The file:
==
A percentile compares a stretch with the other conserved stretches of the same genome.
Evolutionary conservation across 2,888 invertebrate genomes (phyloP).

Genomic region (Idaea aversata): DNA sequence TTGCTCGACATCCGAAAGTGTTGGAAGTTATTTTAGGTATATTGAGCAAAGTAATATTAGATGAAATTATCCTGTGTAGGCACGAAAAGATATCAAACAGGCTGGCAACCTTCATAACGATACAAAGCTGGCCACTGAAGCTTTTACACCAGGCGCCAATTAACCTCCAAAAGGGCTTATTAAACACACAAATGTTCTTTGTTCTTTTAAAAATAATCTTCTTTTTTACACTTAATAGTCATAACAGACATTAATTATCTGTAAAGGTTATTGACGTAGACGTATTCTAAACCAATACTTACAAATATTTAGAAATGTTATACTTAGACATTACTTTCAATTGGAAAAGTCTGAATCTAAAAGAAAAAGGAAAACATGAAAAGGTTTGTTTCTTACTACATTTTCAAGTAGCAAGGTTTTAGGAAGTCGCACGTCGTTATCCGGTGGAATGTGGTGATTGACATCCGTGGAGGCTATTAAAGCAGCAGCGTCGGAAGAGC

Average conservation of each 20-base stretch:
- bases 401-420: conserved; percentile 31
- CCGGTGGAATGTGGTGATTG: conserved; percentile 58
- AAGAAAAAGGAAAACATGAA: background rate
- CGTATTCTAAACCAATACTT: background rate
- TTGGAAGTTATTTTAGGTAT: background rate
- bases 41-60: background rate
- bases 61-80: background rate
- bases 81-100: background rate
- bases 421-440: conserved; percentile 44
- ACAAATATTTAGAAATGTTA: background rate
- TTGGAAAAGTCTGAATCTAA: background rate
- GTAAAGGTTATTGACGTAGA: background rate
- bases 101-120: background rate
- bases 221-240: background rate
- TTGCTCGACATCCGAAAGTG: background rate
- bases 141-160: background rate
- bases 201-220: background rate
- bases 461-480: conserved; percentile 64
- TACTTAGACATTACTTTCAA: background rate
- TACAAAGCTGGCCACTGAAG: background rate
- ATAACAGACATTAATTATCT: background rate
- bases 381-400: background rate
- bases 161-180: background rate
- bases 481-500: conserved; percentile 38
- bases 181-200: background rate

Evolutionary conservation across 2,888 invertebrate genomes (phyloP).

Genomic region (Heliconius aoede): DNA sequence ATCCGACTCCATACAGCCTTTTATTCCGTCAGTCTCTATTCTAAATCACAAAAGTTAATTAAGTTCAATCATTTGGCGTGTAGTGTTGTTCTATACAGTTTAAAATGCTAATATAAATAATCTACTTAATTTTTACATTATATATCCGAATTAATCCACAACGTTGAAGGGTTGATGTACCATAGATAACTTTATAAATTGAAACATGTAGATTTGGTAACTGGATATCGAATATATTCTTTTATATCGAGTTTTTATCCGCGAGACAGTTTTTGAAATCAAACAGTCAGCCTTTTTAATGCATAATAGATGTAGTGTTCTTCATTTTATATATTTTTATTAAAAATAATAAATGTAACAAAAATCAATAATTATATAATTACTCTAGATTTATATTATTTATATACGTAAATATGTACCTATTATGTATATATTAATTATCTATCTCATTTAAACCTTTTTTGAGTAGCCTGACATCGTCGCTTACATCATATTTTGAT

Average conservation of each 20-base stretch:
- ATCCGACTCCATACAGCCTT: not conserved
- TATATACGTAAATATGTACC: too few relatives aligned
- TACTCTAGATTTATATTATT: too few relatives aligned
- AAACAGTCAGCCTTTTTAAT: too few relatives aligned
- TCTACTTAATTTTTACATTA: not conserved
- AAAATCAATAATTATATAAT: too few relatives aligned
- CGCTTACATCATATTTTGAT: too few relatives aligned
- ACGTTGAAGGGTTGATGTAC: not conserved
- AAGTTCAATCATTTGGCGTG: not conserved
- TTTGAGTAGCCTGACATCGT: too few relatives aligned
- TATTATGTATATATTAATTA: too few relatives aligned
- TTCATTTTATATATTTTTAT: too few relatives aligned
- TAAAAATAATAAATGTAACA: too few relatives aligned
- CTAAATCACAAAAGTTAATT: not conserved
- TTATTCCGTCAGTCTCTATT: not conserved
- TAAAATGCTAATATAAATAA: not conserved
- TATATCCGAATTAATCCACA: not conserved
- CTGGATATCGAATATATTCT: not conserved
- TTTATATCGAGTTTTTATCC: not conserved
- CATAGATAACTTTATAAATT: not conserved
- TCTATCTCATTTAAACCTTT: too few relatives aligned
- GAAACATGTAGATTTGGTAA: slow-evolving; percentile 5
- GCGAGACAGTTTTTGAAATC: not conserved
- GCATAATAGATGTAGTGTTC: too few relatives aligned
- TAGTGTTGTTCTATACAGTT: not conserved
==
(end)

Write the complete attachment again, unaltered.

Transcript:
A percentile compares a stretch with the other conserved stretches of the same genome.
Evolutionary conservation across 2,888 invertebrate genomes (phyloP).

Genomic region (Idaea aversata): DNA sequence TTGCTCGACATCCGAAAGTGTTGGAAGTTATTTTAGGTATATTGAGCAAAGTAATATTAGATGAAATTATCCTGTGTAGGCACGAAAAGATATCAAACAGGCTGGCAACCTTCATAACGATACAAAGCTGGCCACTGAAGCTTTTACACCAGGCGCCAATTAACCTCCAAAAGGGCTTATTAAACACACAAATGTTCTTTGTTCTTTTAAAAATAATCTTCTTTTTTACACTTAATAGTCATAACAGACATTAATTATCTGTAAAGGTTATTGACGTAGACGTATTCTAAACCAATACTTACAAATATTTAGAAATGTTATACTTAGACATTACTTTCAATTGGAAAAGTCTGAATCTAAAAGAAAAAGGAAAACATGAAAAGGTTTGTTTCTTACTACATTTTCAAGTAGCAAGGTTTTAGGAAGTCGCACGTCGTTATCCGGTGGAATGTGGTGATTGACATCCGTGGAGGCTATTAAAGCAGCAGCGTCGGAAGAGC

Average conservation of each 20-base stretch:
- bases 401-420: conserved; percentile 31
- CCGGTGGAATGTGGTGATTG: conserved; percentile 58
- AAGAAAAAGGAAAACATGAA: background rate
- CGTATTCTAAACCAATACTT: background rate
- TTGGAAGTTATTTTAGGTAT: background rate
- bases 41-60: background rate
- bases 61-80: background rate
- bases 81-100: background rate
- bases 421-440: conserved; percentile 44
- ACAAATATTTAGAAATGTTA: background rate
- TTGGAAAAGTCTGAATCTAA: background rate
- GTAAAGGTTATTGACGTAGA: background rate
- bases 101-120: background rate
- bases 221-240: background rate
- TTGCTCGACATCCGAAAGTG: background rate
- bases 141-160: background rate
- bases 201-220: background rate
- bases 461-480: conserved; percentile 64
- TACTTAGACATTACTTTCAA: background rate
- TACAAAGCTGGCCACTGAAG: background rate
- ATAACAGACATTAATTATCT: background rate
- bases 381-400: background rate
- bases 161-180: background rate
- bases 481-500: conserved; percentile 38
- bases 181-200: background rate

Evolutionary conservation across 2,888 invertebrate genomes (phyloP).

Genomic region (Heliconius aoede): DNA sequence ATCCGACTCCATACAGCCTTTTATTCCGTCAGTCTCTATTCTAAATCACAAAAGTTAATTAAGTTCAATCATTTGGCGTGTAGTGTTGTTCTATACAGTTTAAAATGCTAATATAAATAATCTACTTAATTTTTACATTATATATCCGAATTAATCCACAACGTTGAAGGGTTGATGTACCATAGATAACTTTATAAATTGAAACATGTAGATTTGGTAACTGGATATCGAATATATTCTTTTATATCGAGTTTTTATCCGCGAGACAGTTTTTGAAATCAAACAGTCAGCCTTTTTAATGCATAATAGATGTAGTGTTCTTCATTTTATATATTTTTATTAAAAATAATAAATGTAACAAAAATCAATAATTATATAATTACTCTAGATTTATATTATTTATATACGTAAATATGTACCTATTATGTATATATTAATTATCTATCTCATTTAAACCTTTTTTGAGTAGCCTGACATCGTCGCTTACATCATATTTTGAT

Average conservation of each 20-base stretch:
- ATCCGACTCCATACAGCCTT: not conserved
- TATATACGTAAATATGTACC: too few relatives aligned
- TACTCTAGATTTATATTATT: too few relatives aligned
- AAACAGTCAGCCTTTTTAAT: too few relatives aligned
- TCTACTTAATTTTTACATTA: not conserved
- AAAATCAATAATTATATAAT: too few relatives aligned
- CGCTTACATCATATTTTGAT: too few relatives aligned
- ACGTTGAAGGGTTGATGTAC: not conserved
- AAGTTCAATCATTTGGCGTG: not conserved
- TTTGAGTAGCCTGACATCGT: too few relatives aligned
- TATTATGTATATATTAATTA: too few relatives aligned
- TTCATTTTATATATTTTTAT: too few relatives aligned
- TAAAAATAATAAATGTAACA: too few relatives aligned
- CTAAATCACAAAAGTTAATT: not conserved
- TTATTCCGTCAGTCTCTATT: not conserved
- TAAAATGCTAATATAAATAA: not conserved
- TATATCCGAATTAATCCACA: not conserved
- CTGGATATCGAATATATTCT: not conserved
- TTTATATCGAGTTTTTATCC: not conserved
- CATAGATAACTTTATAAATT: not conserved
- TCTATCTCATTTAAACCTTT: too few relatives aligned
- GAAACATGTAGATTTGGTAA: slow-evolving; percentile 5
- GCGAGACAGTTTTTGAAATC: not conserved
- GCATAATAGATGTAGTGTTC: too few relatives aligned
- TAGTGTTGTTCTATACAGTT: not conserved